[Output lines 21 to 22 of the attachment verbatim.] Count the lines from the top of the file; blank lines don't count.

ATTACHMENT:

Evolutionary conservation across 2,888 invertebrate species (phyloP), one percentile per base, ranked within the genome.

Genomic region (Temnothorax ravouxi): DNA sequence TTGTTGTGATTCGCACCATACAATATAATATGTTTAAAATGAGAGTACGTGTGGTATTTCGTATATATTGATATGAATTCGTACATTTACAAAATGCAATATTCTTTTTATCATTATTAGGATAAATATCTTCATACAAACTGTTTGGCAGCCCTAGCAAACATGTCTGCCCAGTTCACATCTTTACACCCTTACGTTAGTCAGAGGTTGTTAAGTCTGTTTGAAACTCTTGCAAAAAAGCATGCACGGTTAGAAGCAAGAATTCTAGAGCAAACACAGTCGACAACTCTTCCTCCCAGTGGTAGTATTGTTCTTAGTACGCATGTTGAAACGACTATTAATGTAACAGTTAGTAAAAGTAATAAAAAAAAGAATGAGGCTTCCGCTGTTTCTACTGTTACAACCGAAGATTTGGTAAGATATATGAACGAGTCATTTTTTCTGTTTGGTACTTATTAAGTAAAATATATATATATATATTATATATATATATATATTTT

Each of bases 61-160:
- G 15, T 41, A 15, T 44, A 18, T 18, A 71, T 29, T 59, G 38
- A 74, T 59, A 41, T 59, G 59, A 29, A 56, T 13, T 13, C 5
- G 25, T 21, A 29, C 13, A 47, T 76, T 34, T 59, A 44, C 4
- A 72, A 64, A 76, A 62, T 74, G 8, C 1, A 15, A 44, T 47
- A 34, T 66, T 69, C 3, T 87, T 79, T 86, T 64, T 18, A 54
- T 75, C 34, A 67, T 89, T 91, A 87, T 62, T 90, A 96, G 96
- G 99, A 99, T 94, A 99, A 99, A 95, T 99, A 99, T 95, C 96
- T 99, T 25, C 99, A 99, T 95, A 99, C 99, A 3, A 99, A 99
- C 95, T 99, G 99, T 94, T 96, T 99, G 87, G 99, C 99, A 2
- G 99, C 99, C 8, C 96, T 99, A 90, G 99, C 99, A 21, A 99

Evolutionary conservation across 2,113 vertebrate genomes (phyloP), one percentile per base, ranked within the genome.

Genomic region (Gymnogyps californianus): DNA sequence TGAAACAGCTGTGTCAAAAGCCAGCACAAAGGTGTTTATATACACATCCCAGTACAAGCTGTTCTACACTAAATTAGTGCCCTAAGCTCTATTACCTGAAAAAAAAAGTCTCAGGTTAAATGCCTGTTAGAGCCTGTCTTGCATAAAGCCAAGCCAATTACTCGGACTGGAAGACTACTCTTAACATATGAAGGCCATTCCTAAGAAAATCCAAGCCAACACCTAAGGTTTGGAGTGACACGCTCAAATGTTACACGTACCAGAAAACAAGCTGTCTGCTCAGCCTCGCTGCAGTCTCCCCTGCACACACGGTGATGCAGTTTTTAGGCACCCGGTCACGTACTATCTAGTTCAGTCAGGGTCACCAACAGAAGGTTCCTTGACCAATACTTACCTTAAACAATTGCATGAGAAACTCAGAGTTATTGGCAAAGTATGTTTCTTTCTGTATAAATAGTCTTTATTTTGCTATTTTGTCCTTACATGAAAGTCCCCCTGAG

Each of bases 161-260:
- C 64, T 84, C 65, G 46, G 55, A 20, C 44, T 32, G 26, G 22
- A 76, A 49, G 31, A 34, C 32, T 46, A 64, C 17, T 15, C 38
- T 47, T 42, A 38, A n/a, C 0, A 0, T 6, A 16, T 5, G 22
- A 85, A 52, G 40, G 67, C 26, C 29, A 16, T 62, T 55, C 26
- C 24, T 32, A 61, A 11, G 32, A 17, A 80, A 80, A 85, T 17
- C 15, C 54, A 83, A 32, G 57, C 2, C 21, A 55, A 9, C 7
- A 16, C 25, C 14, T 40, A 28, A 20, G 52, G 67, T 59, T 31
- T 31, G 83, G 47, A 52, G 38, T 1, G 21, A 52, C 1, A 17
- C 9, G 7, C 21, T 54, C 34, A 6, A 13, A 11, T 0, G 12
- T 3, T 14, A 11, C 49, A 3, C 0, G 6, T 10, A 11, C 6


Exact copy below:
- C 24, T 32, A 61, A 11, G 32, A 17, A 80, A 80, A 85, T 17
- C 15, C 54, A 83, A 32, G 57, C 2, C 21, A 55, A 9, C 7